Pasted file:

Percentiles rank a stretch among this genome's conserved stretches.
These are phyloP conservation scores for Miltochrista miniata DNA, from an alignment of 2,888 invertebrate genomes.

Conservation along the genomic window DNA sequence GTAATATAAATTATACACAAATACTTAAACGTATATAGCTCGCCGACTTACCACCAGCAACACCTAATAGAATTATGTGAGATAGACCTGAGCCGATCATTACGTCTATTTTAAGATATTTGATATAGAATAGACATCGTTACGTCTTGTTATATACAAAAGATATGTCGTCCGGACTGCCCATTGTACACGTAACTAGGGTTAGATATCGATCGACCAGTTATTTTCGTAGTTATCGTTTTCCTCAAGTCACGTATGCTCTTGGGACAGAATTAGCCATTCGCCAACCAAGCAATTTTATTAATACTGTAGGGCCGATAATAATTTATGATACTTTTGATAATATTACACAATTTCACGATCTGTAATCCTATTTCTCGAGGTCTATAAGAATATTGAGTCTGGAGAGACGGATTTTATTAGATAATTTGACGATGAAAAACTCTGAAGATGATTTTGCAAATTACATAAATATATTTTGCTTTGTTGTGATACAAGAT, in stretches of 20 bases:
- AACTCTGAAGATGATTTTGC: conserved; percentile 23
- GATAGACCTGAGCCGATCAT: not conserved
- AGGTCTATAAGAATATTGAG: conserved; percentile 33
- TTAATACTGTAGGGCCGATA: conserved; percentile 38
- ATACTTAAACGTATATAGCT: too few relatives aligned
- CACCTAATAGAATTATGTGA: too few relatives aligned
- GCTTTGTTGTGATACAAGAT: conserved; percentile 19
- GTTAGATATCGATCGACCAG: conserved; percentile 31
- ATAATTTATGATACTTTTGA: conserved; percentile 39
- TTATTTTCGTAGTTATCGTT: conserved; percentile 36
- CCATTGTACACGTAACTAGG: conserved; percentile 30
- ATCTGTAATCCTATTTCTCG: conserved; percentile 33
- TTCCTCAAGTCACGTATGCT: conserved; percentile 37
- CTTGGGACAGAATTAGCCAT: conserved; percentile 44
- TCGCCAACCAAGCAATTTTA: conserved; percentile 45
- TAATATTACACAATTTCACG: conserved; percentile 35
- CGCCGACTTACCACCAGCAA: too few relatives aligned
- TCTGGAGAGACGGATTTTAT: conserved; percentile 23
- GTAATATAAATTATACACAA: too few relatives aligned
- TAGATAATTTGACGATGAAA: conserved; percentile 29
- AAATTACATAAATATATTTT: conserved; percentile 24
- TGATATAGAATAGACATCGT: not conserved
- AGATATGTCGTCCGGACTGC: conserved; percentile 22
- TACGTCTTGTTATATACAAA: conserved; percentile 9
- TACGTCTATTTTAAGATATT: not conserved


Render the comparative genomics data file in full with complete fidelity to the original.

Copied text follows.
Percentiles rank a stretch among this genome's conserved stretches.
These are phyloP conservation scores for Miltochrista miniata DNA, from an alignment of 2,888 invertebrate genomes.

Conservation along the genomic window DNA sequence GTAATATAAATTATACACAAATACTTAAACGTATATAGCTCGCCGACTTACCACCAGCAACACCTAATAGAATTATGTGAGATAGACCTGAGCCGATCATTACGTCTATTTTAAGATATTTGATATAGAATAGACATCGTTACGTCTTGTTATATACAAAAGATATGTCGTCCGGACTGCCCATTGTACACGTAACTAGGGTTAGATATCGATCGACCAGTTATTTTCGTAGTTATCGTTTTCCTCAAGTCACGTATGCTCTTGGGACAGAATTAGCCATTCGCCAACCAAGCAATTTTATTAATACTGTAGGGCCGATAATAATTTATGATACTTTTGATAATATTACACAATTTCACGATCTGTAATCCTATTTCTCGAGGTCTATAAGAATATTGAGTCTGGAGAGACGGATTTTATTAGATAATTTGACGATGAAAAACTCTGAAGATGATTTTGCAAATTACATAAATATATTTTGCTTTGTTGTGATACAAGAT, in stretches of 20 bases:
- AACTCTGAAGATGATTTTGC: conserved; percentile 23
- GATAGACCTGAGCCGATCAT: not conserved
- AGGTCTATAAGAATATTGAG: conserved; percentile 33
- TTAATACTGTAGGGCCGATA: conserved; percentile 38
- ATACTTAAACGTATATAGCT: too few relatives aligned
- CACCTAATAGAATTATGTGA: too few relatives aligned
- GCTTTGTTGTGATACAAGAT: conserved; percentile 19
- GTTAGATATCGATCGACCAG: conserved; percentile 31
- ATAATTTATGATACTTTTGA: conserved; percentile 39
- TTATTTTCGTAGTTATCGTT: conserved; percentile 36
- CCATTGTACACGTAACTAGG: conserved; percentile 30
- ATCTGTAATCCTATTTCTCG: conserved; percentile 33
- TTCCTCAAGTCACGTATGCT: conserved; percentile 37
- CTTGGGACAGAATTAGCCAT: conserved; percentile 44
- TCGCCAACCAAGCAATTTTA: conserved; percentile 45
- TAATATTACACAATTTCACG: conserved; percentile 35
- CGCCGACTTACCACCAGCAA: too few relatives aligned
- TCTGGAGAGACGGATTTTAT: conserved; percentile 23
- GTAATATAAATTATACACAA: too few relatives aligned
- TAGATAATTTGACGATGAAA: conserved; percentile 29
- AAATTACATAAATATATTTT: conserved; percentile 24
- TGATATAGAATAGACATCGT: not conserved
- AGATATGTCGTCCGGACTGC: conserved; percentile 22
- TACGTCTTGTTATATACAAA: conserved; percentile 9
- TACGTCTATTTTAAGATATT: not conserved